Stearns High School heating system being replaced for $1.45M

Ken Cardinell of Greenbush and Jim Green of Hermon look on as John Gantner of Millinocket (center) prepares to use a blowtorch to cut tubing out of an old boiler at Stearns High School on Tuesday, September 27, 2011. The three work at CCB, Inc. of Westbrook, a subcontractor on the job.
Ken Cardinell of Greenbush and Jim Green of Hermon look on as John Gantner of Millinocket (center) prepares to use a blowtorch to cut tubing out of an old boiler at Stearns High School on Tuesday, September 27, 2011. The three work at CCB, Inc. of Westbrook, a subcontractor on the job.
Posted Sept. 27, 2011, at 8:31 p.m.
John Gantner of Millinocket cuts tubes out of an old boiler at Stearns High School on Tuesday, September 27, 2011.
John Gantner of Millinocket cuts tubes out of an old boiler at Stearns High School on Tuesday, September 27, 2011.

MILLINOCKET, Maine — The Stearns High School heating system will be upgraded between now and March, and if Allan Lagasse has his way, the school population will never feel it.

A pipefitter with Honeywell, Lagasse said the $1.45 million conversion of steam to hot water boilers will be done from 3 to 11 p.m. on weekdays, one section or wing of the school at a time, to keep students and staff warm and comfortable during the arduous process.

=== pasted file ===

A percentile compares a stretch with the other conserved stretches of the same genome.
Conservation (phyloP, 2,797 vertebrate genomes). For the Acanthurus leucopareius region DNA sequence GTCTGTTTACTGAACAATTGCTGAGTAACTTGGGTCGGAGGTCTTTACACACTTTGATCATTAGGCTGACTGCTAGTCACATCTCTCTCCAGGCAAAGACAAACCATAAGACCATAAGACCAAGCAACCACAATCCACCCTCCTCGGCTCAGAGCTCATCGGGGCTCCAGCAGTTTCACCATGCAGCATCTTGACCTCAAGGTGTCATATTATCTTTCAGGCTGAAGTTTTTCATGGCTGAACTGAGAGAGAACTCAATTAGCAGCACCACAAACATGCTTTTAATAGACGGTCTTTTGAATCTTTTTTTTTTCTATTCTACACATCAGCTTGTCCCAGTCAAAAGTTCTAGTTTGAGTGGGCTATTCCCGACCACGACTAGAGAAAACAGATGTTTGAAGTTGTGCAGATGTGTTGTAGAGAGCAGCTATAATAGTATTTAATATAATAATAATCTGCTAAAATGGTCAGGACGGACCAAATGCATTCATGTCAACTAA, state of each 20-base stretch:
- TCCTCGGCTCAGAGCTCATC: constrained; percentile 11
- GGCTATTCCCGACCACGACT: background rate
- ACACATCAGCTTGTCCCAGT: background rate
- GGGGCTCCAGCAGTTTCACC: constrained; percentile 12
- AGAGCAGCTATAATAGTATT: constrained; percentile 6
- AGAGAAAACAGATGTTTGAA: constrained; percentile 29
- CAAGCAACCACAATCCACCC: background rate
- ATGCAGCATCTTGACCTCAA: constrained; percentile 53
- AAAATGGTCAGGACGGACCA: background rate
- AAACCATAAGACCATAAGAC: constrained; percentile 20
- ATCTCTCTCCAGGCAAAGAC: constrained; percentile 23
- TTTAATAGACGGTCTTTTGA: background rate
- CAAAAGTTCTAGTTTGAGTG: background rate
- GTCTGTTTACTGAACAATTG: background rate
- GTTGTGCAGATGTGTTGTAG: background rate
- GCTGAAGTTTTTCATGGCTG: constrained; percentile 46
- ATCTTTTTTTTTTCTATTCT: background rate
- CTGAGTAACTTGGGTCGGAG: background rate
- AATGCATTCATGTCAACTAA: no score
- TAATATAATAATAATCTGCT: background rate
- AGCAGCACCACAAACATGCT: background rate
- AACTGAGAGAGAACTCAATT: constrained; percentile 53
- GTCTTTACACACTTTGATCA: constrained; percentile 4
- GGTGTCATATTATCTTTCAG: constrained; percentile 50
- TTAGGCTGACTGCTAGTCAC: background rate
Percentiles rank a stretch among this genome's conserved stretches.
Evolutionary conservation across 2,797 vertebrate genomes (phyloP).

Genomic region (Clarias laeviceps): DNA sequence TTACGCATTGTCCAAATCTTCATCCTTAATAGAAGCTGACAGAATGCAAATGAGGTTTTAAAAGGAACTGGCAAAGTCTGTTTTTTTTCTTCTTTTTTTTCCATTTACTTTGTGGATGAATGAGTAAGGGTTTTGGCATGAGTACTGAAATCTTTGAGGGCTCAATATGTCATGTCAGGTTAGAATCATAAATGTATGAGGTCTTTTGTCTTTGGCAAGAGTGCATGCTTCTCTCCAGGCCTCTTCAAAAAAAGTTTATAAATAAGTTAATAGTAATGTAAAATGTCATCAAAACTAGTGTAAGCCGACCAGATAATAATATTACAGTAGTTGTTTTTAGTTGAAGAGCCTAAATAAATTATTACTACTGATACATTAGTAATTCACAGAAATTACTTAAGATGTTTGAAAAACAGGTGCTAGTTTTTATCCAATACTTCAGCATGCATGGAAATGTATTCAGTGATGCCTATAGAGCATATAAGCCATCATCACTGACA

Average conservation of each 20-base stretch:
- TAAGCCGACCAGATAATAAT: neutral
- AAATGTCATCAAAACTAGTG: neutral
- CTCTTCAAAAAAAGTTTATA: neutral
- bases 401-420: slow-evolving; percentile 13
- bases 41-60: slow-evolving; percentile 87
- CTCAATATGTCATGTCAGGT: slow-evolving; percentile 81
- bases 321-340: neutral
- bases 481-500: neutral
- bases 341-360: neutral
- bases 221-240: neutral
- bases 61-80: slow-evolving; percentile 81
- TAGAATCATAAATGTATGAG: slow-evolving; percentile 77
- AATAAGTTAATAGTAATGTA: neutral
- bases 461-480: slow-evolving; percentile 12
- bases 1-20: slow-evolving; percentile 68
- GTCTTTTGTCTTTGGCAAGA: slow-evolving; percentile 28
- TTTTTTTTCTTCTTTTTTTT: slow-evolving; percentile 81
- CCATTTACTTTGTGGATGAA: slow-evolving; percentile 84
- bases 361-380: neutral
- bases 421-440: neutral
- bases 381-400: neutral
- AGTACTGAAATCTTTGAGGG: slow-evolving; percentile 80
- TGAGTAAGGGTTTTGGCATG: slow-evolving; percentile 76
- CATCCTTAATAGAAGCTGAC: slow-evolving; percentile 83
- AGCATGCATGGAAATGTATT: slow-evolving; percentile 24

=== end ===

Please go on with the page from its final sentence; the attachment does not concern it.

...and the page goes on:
“You can’t do much inside the building with school in session,” Lagasse said Tuesday. “We have to work around that. There will be portable heaters available if the need arises.”

“There is a lot of work involved. It’s not a small job,” he added.

Work began two weeks ago and seems to be going smoothly, school Superintendent Kenneth Smith said. It involves replacing two boilers, each generating 10 million Btus, and some associated piping and unit vents in individual classrooms or areas.

The new system would run on No. 2 heating oil instead of the No. 5 oil the old system uses, producing a much cleaner burn and eventually some cost savings in maintenance and improved efficiency, Smith said.

The Town Council voted 7-0 in June to accept a recommendation from the school committee and hire Russ Martin Engineering to design a boiler system at the high school. At $34,000, Martin was the lowest bidder, committee Chairman Arnold Hopkins has said.

Three workers spent most of Tuesday disassembling a boiler. Eventually a large section of school wall will be torn away to help remove the old boilers, school leaders have said.

The workers, from CCG Inc. of Westbrook, are working weekdays because they are in the boiler room, not close enough to classrooms to disturb studies. A classroom has been set aside as a workers’ lunchroom and meeting area, Smith said.

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